Mobile AppsMobility

Fake Google Play Minecraft Apps Flood Users With Scams And Ads

Sam Pudwell joined Silicon UK as a reporter in December 2016. As well as being the resident Cloud aficionado, he covers areas such as cyber security, government IT and sports technology, with the aim of going to as many events as possible.

87 fake Minecraft apps have been discovered, with a combined total of 990,000 installs

A slew of fake Minecraft mods have been discovered on the Google Play Store that, when downloaded, expose users to scams and aggressive ads.

According to ESET Security, there were 87 apps in total which reached a combined total of 990,000 downloads before they were reported last week.

ESET divides them into two categories: the ad-displaying downloader identified as Android/TrojanDownloader.Agent.JL and fake apps redirecting users to scam websites, detected as Android/FakeApp.FG.

Minecraft

Fake apps

The ad-displaying category contained 14 apps disguised as Minecraft mods, all of which have no real functionality and use an additional component that has to be manually downloaded to display out-of-app advertisements.

“When launched, the apps immediately request device administrator rights,” ESET explains. “Once device administrator is activated, a screen with an ‘INSTALL MOD’ button is displayed. Simultaneously, a push notification informs the user that a “special Block Launcher” is needed in order to proceed with the installation.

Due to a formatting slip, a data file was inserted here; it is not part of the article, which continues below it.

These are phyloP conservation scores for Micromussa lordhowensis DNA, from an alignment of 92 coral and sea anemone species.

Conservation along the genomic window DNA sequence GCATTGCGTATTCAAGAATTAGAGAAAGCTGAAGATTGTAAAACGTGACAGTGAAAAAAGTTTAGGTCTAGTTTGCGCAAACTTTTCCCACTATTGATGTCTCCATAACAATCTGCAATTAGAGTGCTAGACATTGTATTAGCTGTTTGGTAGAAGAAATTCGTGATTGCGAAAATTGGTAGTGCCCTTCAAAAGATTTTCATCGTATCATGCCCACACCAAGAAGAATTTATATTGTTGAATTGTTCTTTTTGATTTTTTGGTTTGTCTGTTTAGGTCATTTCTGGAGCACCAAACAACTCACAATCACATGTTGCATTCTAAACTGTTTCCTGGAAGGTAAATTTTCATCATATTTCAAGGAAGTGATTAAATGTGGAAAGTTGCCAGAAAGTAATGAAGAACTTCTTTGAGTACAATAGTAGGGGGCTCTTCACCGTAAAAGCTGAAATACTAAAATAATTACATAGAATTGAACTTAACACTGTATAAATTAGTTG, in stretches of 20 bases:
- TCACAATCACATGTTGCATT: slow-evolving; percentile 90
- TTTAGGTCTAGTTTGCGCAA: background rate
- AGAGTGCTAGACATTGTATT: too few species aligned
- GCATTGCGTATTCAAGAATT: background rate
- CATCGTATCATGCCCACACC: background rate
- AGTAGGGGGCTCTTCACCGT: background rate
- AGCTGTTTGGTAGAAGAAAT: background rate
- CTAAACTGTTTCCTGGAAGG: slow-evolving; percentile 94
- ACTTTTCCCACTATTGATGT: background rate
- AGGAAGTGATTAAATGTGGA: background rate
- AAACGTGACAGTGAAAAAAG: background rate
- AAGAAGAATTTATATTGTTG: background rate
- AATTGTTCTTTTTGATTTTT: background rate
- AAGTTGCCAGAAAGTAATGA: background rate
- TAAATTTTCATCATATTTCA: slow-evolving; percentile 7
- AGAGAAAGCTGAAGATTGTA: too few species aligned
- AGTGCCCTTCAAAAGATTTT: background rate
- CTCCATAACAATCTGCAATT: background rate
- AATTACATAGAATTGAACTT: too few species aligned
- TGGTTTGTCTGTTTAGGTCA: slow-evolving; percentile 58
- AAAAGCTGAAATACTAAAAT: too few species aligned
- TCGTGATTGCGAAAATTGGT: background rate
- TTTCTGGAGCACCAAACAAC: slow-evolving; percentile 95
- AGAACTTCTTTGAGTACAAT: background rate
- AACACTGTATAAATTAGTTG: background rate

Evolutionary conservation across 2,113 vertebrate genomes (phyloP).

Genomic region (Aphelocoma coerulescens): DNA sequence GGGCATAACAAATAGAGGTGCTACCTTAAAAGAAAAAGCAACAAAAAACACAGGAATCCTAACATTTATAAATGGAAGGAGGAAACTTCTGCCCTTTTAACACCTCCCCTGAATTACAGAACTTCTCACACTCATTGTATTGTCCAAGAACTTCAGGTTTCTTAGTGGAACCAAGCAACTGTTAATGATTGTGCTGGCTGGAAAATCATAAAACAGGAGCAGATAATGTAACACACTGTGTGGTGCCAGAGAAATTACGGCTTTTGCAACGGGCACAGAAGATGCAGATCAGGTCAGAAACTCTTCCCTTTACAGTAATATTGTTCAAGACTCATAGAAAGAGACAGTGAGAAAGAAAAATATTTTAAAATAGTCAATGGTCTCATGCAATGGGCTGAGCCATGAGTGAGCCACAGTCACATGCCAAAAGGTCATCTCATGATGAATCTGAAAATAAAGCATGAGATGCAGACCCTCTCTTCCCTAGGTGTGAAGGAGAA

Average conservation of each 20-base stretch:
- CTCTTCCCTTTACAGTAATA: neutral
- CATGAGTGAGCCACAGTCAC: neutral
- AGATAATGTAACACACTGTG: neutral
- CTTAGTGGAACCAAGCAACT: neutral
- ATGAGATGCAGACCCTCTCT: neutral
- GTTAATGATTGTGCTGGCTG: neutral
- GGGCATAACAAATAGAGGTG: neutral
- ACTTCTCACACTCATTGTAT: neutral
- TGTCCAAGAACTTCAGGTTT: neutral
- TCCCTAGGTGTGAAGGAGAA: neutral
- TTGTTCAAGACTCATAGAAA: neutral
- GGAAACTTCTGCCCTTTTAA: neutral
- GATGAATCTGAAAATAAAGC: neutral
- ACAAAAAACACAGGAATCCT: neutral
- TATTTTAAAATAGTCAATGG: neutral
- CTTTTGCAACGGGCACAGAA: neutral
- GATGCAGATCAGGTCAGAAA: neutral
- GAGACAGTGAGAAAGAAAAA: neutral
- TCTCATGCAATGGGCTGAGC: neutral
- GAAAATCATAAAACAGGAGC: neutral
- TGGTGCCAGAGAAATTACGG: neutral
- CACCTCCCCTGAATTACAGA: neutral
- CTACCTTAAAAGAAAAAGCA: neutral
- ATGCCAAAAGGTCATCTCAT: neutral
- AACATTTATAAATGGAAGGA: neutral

“After clicking the “INSTALL MOD” button, the user is prompted to install the additional module ‘Block Launcher Pro’. Installing the module brings the user to a dead end – a static Minecraft-themed screen with no clickable elements. The only actual function of the app and its module is to display ads – which now show up on the user’s device, interrupting their activity.”

In comparison, the apps that redirect to scam websites use what ESET describes as “an old trick” whereby a download button is displayed that simply takes the user to an external website in the browser,

scam ads

Here, the website displays all manner of obtrusive content, such as ads, surveys, free coupon offers, jackpot wins and pornography, along with fake updates and fake virus warnings attempting to scare the user.

“To prevent being tricked by fake apps and malware, opt for official app markets,” ESET advises. “Even then, exercise extra caution when downloading third-party apps offering additional functions to existing applications, as there may be a “catch” in these attractive-sounding offers.”

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